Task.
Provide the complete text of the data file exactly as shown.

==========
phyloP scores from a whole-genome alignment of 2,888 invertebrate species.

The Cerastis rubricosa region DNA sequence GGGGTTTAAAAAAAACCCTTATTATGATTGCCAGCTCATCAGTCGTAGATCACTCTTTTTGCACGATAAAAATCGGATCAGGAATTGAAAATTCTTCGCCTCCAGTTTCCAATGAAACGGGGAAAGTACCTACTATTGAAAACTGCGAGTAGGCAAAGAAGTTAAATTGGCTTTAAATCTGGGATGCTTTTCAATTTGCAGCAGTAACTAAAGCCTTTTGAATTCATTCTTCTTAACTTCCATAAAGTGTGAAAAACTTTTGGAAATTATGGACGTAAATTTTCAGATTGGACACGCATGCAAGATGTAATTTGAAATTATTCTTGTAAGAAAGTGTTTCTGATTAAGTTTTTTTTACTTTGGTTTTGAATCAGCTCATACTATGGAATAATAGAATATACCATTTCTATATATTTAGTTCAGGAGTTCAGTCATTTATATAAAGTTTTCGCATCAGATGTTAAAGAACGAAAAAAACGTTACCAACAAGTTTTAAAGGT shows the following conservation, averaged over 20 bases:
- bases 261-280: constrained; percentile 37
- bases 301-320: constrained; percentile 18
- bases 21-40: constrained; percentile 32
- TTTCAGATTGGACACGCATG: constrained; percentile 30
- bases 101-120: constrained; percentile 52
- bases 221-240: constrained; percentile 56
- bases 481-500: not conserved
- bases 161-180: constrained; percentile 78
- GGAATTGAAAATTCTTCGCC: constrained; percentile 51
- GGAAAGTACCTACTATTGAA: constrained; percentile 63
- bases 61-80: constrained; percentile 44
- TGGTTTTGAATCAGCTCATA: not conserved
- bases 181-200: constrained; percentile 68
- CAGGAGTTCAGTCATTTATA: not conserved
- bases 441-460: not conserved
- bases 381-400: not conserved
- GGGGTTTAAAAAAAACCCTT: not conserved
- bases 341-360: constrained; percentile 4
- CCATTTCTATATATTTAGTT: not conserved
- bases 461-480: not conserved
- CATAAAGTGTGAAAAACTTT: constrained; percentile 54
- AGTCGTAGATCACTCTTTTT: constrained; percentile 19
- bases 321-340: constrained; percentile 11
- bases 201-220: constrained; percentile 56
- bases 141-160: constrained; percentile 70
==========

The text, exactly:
phyloP scores from a whole-genome alignment of 2,888 invertebrate species.

The Cerastis rubricosa region DNA sequence GGGGTTTAAAAAAAACCCTTATTATGATTGCCAGCTCATCAGTCGTAGATCACTCTTTTTGCACGATAAAAATCGGATCAGGAATTGAAAATTCTTCGCCTCCAGTTTCCAATGAAACGGGGAAAGTACCTACTATTGAAAACTGCGAGTAGGCAAAGAAGTTAAATTGGCTTTAAATCTGGGATGCTTTTCAATTTGCAGCAGTAACTAAAGCCTTTTGAATTCATTCTTCTTAACTTCCATAAAGTGTGAAAAACTTTTGGAAATTATGGACGTAAATTTTCAGATTGGACACGCATGCAAGATGTAATTTGAAATTATTCTTGTAAGAAAGTGTTTCTGATTAAGTTTTTTTTACTTTGGTTTTGAATCAGCTCATACTATGGAATAATAGAATATACCATTTCTATATATTTAGTTCAGGAGTTCAGTCATTTATATAAAGTTTTCGCATCAGATGTTAAAGAACGAAAAAAACGTTACCAACAAGTTTTAAAGGT shows the following conservation, averaged over 20 bases:
- bases 261-280: constrained; percentile 37
- bases 301-320: constrained; percentile 18
- bases 21-40: constrained; percentile 32
- TTTCAGATTGGACACGCATG: constrained; percentile 30
- bases 101-120: constrained; percentile 52
- bases 221-240: constrained; percentile 56
- bases 481-500: not conserved
- bases 161-180: constrained; percentile 78
- GGAATTGAAAATTCTTCGCC: constrained; percentile 51
- GGAAAGTACCTACTATTGAA: constrained; percentile 63
- bases 61-80: constrained; percentile 44
- TGGTTTTGAATCAGCTCATA: not conserved
- bases 181-200: constrained; percentile 68
- CAGGAGTTCAGTCATTTATA: not conserved
- bases 441-460: not conserved
- bases 381-400: not conserved
- GGGGTTTAAAAAAAACCCTT: not conserved
- bases 341-360: constrained; percentile 4
- CCATTTCTATATATTTAGTT: not conserved
- bases 461-480: not conserved
- CATAAAGTGTGAAAAACTTT: constrained; percentile 54
- AGTCGTAGATCACTCTTTTT: constrained; percentile 19
- bases 321-340: constrained; percentile 11
- bases 201-220: constrained; percentile 56
- bases 141-160: constrained; percentile 70